Open Source Commitment

Apr 20 2008

There is a lot of talking about MySQL launching some new products and extensions under close source. Matt Asay from the Open Road has a nice take about this and he raises a question:

"Is it fair or productive to close off the code after open source has made it popular ?"

There are in reality two questions here:

1/ Is it fair

For sure there is an issue here. An open source company is at the same time a business and it's license (double license) does not guarantee that they will continue in the same business model. Contributors and others have helped the software improve and spread and now they see a slowly but gradual divergence from the initial path they decided to support.

You can rely on "human decision" or on "market competition" to make sure they do stay in the same business model.

Now in the case of MySQL, You say Marten and folks mean well and usually do well. Let's face it. They have cashed out and the boss is now Sun. And Sun payed a hefty price and needs ROI. 

When it comes to "market competition" I think it's the same as "is it productive".

2/ Is it productive 

If you go down the road of closing, other open source products might get more traction if the strategy changes. Customers might feel played and you loose sales productivity. The double license might turn out in a pure GPL fork by the community. But saying that market competition will be sufficient to stop the trend to higher ROI through closing would be like saying that proprietary software companies are dead because of the open source competition. I don't believe this is true, although they will definitively see their revenues and margins crunch, but in my view it is at least like the Mainframe market. That's not were the innovation lies but you can still get tons of cash by servicing your customer base. 

This is the same for MySQL, they can decide to serve their customer base. It has good changes of being short term productive by making more short term cash, but this also leads to have the open source powered viral marketing stop.

3/ But what is the big question ?

The big question is actually: "When open source means investors and the stock market, who gets the final word ?"

  • is it the fairness ?
  • is it the market ?
  • is it the investors ?
  • is it the founders ?
  • is it the open source license ?

For sure we could dream of an ethical world where it's the fairness ! We could dream that the founders that have cashed out will still have a word to say. Of course the ones that finally decide are the owners of the company and the management team that these owners have put in charge. But they will usually have to follow a few rules: "the market" and the "legality". So we end up with the final sayers being:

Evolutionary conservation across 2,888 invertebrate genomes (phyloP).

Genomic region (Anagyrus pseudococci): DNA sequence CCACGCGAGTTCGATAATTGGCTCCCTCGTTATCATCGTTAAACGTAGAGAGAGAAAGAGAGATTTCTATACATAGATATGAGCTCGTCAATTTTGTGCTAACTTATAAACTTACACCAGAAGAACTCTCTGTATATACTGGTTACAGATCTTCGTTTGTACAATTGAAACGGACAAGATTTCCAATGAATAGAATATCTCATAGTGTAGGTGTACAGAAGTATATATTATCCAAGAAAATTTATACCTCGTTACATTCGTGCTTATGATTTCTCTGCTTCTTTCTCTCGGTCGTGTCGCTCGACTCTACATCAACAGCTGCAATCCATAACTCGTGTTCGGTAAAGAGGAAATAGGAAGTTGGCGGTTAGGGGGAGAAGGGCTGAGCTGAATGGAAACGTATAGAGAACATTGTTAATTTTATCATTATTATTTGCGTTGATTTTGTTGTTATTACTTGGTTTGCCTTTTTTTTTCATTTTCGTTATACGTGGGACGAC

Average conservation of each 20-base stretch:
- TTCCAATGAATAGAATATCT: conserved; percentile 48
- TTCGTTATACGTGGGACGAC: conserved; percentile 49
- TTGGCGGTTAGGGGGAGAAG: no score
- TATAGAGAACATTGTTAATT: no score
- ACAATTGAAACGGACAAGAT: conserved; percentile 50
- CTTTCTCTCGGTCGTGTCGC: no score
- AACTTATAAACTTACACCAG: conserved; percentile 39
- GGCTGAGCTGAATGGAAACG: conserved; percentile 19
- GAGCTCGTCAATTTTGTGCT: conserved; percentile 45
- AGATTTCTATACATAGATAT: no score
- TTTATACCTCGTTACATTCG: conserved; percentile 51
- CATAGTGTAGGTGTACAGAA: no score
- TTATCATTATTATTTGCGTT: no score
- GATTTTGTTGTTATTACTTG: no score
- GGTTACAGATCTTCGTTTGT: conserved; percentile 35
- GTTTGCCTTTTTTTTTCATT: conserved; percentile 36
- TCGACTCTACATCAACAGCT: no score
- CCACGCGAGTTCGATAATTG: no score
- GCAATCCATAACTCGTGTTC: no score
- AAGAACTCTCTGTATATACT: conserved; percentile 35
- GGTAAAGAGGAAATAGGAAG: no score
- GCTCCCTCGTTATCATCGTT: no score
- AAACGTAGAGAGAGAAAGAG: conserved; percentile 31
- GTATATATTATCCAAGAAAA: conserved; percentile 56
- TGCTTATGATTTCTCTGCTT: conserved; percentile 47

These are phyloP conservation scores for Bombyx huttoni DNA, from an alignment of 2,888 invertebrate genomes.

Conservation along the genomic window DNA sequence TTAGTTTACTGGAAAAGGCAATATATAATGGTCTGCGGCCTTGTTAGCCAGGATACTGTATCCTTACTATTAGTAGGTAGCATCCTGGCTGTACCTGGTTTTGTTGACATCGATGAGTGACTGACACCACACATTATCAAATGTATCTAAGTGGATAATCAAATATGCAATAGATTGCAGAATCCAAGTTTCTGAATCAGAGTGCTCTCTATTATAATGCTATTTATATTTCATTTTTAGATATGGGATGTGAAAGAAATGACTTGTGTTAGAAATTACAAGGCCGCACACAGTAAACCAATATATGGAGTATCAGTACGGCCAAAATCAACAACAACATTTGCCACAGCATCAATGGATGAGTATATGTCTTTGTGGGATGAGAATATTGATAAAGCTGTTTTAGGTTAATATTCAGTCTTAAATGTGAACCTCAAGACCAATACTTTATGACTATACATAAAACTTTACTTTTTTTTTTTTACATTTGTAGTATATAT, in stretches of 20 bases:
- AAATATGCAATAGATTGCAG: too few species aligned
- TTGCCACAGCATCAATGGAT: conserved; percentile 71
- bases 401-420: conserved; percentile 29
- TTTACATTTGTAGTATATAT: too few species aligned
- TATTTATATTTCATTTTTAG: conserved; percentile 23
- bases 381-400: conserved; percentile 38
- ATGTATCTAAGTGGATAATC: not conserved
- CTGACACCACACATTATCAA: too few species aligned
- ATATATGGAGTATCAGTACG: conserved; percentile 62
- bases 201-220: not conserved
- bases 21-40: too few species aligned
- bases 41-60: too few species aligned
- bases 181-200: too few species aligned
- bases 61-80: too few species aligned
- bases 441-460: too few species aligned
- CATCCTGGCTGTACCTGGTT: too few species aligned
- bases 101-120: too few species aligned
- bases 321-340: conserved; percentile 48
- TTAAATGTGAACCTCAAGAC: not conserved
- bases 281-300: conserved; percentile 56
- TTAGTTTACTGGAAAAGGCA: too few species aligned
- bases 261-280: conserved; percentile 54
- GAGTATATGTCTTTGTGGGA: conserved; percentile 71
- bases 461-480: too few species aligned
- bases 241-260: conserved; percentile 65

• is it productive in a competitive market place to close the open software that made you known worldwide ?   And that we seem to agree that we don't really know and that the market will show it. In any case when the open source company decides to do it, the community has lost something.
  • is it legal to turn an open software gradually to close source ? For me this ends up being the big question. And although it's not fair to the contributors, the GPL Double License business model makes it legal.

What's really important here is that other open source licenses won't allow this, like the GPL and LGPL without double license. Also a commitment to open source and openly downloadable products, like the OpenBravo commitment, would help (although it's not sure how binding a commitment like this is).

This is the reason why for XWiki (I'm the initial creator of XWiki both the software and the company), I choose the LGPL license without a double license constraint. This license gives sufficient rights for users (including commercial usage and integration possibilities in proprietary products) and it also binds the users (including XWiki, the company) to continue publishing under the LGPL open source license.

This is binding and will guarantee the continuity of the open source commitment, even if the ROI, the investors or the founders say otherwise. What's still required, is that the company can make sufficient money to fund its share of the development. 

We at XWiki will are looking into writing a similar commitment because we think it's important.